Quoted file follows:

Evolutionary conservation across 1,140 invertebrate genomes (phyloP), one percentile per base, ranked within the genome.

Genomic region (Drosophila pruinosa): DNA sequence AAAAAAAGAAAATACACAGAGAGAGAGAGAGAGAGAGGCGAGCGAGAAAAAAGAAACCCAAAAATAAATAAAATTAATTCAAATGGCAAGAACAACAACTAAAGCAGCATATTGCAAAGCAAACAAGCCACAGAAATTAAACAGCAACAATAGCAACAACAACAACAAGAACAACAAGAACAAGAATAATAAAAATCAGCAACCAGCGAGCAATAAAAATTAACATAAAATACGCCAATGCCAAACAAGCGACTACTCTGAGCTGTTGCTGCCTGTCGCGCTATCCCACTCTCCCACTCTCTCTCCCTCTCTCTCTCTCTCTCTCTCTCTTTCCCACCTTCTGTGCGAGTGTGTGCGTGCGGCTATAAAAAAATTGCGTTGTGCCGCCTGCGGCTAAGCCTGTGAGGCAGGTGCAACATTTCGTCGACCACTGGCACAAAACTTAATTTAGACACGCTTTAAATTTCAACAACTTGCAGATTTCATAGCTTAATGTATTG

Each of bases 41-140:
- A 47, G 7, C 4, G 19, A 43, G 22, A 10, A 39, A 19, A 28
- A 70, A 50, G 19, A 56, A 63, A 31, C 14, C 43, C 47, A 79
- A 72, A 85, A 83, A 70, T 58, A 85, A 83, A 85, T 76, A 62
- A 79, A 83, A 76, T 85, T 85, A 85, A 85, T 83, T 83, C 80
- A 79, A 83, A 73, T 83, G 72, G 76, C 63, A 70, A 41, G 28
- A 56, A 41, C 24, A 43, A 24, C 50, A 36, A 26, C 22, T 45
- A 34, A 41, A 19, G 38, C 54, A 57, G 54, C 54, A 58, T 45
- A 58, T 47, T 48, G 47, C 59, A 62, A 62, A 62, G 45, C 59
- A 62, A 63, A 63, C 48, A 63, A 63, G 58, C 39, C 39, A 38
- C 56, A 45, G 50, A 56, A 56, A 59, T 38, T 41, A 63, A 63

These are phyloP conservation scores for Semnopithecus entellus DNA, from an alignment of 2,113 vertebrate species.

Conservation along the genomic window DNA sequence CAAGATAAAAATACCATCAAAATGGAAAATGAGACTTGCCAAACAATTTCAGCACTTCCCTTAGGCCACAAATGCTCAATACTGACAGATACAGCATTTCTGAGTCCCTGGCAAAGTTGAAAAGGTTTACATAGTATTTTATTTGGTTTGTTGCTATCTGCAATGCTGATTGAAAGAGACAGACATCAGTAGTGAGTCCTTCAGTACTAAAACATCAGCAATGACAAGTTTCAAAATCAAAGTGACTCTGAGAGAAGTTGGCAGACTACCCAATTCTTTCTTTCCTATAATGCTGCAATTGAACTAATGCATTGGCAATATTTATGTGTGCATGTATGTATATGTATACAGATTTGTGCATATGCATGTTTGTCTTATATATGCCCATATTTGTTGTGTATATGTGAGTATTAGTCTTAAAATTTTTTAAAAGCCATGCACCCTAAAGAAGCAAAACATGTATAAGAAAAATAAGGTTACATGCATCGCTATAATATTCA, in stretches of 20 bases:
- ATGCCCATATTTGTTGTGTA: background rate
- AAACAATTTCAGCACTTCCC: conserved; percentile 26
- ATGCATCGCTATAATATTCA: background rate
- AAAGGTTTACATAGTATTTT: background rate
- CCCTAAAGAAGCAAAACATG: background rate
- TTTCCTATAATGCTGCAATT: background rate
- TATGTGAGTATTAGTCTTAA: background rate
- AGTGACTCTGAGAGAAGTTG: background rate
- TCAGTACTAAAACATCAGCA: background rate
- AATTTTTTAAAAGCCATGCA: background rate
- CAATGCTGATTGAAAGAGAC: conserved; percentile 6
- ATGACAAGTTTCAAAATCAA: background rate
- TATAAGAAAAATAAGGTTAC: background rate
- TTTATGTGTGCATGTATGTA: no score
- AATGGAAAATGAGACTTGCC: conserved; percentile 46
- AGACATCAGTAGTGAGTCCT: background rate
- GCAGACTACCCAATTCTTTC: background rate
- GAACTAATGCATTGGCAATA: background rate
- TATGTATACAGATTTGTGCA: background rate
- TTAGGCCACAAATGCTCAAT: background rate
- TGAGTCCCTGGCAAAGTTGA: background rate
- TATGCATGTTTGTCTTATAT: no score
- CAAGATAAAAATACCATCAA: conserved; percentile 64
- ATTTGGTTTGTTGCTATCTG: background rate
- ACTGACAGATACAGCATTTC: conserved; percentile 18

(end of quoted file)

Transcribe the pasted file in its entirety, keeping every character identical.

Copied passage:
Evolutionary conservation across 1,140 invertebrate genomes (phyloP), one percentile per base, ranked within the genome.

Genomic region (Drosophila pruinosa): DNA sequence AAAAAAAGAAAATACACAGAGAGAGAGAGAGAGAGAGGCGAGCGAGAAAAAAGAAACCCAAAAATAAATAAAATTAATTCAAATGGCAAGAACAACAACTAAAGCAGCATATTGCAAAGCAAACAAGCCACAGAAATTAAACAGCAACAATAGCAACAACAACAACAAGAACAACAAGAACAAGAATAATAAAAATCAGCAACCAGCGAGCAATAAAAATTAACATAAAATACGCCAATGCCAAACAAGCGACTACTCTGAGCTGTTGCTGCCTGTCGCGCTATCCCACTCTCCCACTCTCTCTCCCTCTCTCTCTCTCTCTCTCTCTCTTTCCCACCTTCTGTGCGAGTGTGTGCGTGCGGCTATAAAAAAATTGCGTTGTGCCGCCTGCGGCTAAGCCTGTGAGGCAGGTGCAACATTTCGTCGACCACTGGCACAAAACTTAATTTAGACACGCTTTAAATTTCAACAACTTGCAGATTTCATAGCTTAATGTATTG

Each of bases 41-140:
- A 47, G 7, C 4, G 19, A 43, G 22, A 10, A 39, A 19, A 28
- A 70, A 50, G 19, A 56, A 63, A 31, C 14, C 43, C 47, A 79
- A 72, A 85, A 83, A 70, T 58, A 85, A 83, A 85, T 76, A 62
- A 79, A 83, A 76, T 85, T 85, A 85, A 85, T 83, T 83, C 80
- A 79, A 83, A 73, T 83, G 72, G 76, C 63, A 70, A 41, G 28
- A 56, A 41, C 24, A 43, A 24, C 50, A 36, A 26, C 22, T 45
- A 34, A 41, A 19, G 38, C 54, A 57, G 54, C 54, A 58, T 45
- A 58, T 47, T 48, G 47, C 59, A 62, A 62, A 62, G 45, C 59
- A 62, A 63, A 63, C 48, A 63, A 63, G 58, C 39, C 39, A 38
- C 56, A 45, G 50, A 56, A 56, A 59, T 38, T 41, A 63, A 63

These are phyloP conservation scores for Semnopithecus entellus DNA, from an alignment of 2,113 vertebrate species.

Conservation along the genomic window DNA sequence CAAGATAAAAATACCATCAAAATGGAAAATGAGACTTGCCAAACAATTTCAGCACTTCCCTTAGGCCACAAATGCTCAATACTGACAGATACAGCATTTCTGAGTCCCTGGCAAAGTTGAAAAGGTTTACATAGTATTTTATTTGGTTTGTTGCTATCTGCAATGCTGATTGAAAGAGACAGACATCAGTAGTGAGTCCTTCAGTACTAAAACATCAGCAATGACAAGTTTCAAAATCAAAGTGACTCTGAGAGAAGTTGGCAGACTACCCAATTCTTTCTTTCCTATAATGCTGCAATTGAACTAATGCATTGGCAATATTTATGTGTGCATGTATGTATATGTATACAGATTTGTGCATATGCATGTTTGTCTTATATATGCCCATATTTGTTGTGTATATGTGAGTATTAGTCTTAAAATTTTTTAAAAGCCATGCACCCTAAAGAAGCAAAACATGTATAAGAAAAATAAGGTTACATGCATCGCTATAATATTCA, in stretches of 20 bases:
- ATGCCCATATTTGTTGTGTA: background rate
- AAACAATTTCAGCACTTCCC: conserved; percentile 26
- ATGCATCGCTATAATATTCA: background rate
- AAAGGTTTACATAGTATTTT: background rate
- CCCTAAAGAAGCAAAACATG: background rate
- TTTCCTATAATGCTGCAATT: background rate
- TATGTGAGTATTAGTCTTAA: background rate
- AGTGACTCTGAGAGAAGTTG: background rate
- TCAGTACTAAAACATCAGCA: background rate
- AATTTTTTAAAAGCCATGCA: background rate
- CAATGCTGATTGAAAGAGAC: conserved; percentile 6
- ATGACAAGTTTCAAAATCAA: background rate
- TATAAGAAAAATAAGGTTAC: background rate
- TTTATGTGTGCATGTATGTA: no score
- AATGGAAAATGAGACTTGCC: conserved; percentile 46
- AGACATCAGTAGTGAGTCCT: background rate
- GCAGACTACCCAATTCTTTC: background rate
- GAACTAATGCATTGGCAATA: background rate
- TATGTATACAGATTTGTGCA: background rate
- TTAGGCCACAAATGCTCAAT: background rate
- TGAGTCCCTGGCAAAGTTGA: background rate
- TATGCATGTTTGTCTTATAT: no score
- CAAGATAAAAATACCATCAA: conserved; percentile 64
- ATTTGGTTTGTTGCTATCTG: background rate
- ACTGACAGATACAGCATTTC: conserved; percentile 18